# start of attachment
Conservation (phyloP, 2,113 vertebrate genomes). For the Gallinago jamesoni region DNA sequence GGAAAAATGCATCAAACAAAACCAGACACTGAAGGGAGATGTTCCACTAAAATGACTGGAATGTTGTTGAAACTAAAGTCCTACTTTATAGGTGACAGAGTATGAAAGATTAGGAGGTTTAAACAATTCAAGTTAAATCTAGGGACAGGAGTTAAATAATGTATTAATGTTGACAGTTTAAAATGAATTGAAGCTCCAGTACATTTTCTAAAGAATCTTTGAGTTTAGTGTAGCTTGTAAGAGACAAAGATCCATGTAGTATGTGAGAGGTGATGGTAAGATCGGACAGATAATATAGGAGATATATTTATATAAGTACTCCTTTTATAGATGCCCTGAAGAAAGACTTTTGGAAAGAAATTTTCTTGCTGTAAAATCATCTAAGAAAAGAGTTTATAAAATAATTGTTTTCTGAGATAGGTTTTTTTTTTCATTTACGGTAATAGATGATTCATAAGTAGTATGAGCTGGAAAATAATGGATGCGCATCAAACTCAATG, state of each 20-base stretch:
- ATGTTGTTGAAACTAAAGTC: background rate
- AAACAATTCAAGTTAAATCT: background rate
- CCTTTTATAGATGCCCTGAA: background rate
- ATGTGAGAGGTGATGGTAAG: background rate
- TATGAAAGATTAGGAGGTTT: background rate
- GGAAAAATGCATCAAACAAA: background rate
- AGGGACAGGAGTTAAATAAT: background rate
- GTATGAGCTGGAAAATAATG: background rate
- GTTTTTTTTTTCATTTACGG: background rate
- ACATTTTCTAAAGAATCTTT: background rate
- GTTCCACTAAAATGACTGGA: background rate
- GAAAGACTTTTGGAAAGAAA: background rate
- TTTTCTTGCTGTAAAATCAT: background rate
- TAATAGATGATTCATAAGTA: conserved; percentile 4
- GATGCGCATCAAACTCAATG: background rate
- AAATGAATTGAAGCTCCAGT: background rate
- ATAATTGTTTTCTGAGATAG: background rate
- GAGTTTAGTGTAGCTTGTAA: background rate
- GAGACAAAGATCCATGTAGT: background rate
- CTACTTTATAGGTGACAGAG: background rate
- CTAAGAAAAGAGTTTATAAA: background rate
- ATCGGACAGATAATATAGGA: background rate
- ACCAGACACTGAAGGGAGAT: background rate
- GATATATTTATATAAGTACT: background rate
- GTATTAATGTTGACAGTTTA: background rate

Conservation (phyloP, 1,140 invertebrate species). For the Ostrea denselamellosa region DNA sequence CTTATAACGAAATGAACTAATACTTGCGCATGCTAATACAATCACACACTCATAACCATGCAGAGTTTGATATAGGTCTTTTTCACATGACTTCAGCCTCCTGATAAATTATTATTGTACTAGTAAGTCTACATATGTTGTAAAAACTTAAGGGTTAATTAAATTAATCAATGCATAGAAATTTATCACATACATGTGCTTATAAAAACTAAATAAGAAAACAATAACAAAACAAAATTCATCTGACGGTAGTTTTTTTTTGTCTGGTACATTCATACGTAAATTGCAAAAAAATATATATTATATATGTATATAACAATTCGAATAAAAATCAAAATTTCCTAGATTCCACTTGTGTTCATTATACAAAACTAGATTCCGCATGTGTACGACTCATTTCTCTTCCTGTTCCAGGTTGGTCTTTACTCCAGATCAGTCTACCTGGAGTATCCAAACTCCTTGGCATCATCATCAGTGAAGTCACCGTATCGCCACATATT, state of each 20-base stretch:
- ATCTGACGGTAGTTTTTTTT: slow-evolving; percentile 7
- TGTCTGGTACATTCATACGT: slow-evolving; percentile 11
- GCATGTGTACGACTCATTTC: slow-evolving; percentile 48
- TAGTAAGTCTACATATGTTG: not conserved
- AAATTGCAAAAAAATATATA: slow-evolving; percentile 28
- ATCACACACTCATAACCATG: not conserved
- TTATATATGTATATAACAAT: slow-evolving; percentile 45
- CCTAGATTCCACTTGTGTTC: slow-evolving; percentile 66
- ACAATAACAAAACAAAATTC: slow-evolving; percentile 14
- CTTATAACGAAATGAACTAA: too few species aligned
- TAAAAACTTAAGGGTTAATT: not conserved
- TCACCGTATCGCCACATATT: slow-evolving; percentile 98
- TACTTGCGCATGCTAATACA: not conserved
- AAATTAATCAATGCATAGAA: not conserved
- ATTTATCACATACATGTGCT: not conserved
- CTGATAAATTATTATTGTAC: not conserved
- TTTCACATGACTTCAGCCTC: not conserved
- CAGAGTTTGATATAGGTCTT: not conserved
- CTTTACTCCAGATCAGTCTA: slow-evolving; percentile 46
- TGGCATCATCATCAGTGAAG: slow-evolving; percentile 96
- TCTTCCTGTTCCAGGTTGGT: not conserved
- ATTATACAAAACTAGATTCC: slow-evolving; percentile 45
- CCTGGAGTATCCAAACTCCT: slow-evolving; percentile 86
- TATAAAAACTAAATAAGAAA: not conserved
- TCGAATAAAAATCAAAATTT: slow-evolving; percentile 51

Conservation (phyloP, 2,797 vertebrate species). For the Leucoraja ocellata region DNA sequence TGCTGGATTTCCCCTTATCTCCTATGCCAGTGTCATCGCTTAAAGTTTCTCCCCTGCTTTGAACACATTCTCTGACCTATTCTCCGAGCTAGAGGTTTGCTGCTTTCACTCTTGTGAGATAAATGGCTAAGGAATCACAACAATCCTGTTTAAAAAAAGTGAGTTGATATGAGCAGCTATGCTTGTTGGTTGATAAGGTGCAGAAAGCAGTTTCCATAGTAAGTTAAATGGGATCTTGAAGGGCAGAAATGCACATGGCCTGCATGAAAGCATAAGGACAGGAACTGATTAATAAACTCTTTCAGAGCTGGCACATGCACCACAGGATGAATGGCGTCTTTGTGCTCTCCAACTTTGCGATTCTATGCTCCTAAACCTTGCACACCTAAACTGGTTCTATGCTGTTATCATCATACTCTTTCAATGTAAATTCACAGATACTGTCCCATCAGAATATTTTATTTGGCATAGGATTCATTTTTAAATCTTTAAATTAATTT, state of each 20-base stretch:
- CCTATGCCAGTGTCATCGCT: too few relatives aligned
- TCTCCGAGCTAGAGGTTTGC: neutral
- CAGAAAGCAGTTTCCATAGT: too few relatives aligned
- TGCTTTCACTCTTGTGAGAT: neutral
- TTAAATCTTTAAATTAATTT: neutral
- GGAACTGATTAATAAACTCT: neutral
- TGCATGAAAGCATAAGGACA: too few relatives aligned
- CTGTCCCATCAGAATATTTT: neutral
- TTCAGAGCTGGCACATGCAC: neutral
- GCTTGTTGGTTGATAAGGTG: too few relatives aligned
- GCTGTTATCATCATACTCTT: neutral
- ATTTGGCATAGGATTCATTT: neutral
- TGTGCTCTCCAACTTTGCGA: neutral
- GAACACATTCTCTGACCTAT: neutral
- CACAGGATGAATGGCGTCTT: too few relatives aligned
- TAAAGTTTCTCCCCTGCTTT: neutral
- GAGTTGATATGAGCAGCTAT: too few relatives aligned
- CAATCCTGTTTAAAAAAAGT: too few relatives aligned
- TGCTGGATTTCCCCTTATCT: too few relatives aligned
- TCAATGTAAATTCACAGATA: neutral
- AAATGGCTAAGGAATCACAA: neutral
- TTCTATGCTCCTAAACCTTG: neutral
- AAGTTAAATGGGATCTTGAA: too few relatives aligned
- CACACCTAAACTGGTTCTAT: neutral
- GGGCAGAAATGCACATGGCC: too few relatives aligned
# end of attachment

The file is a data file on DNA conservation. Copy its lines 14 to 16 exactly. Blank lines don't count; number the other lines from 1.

- TTTTCTTGCTGTAAAATCAT: background rate
- TAATAGATGATTCATAAGTA: conserved; percentile 4
- GATGCGCATCAAACTCAATG: background rate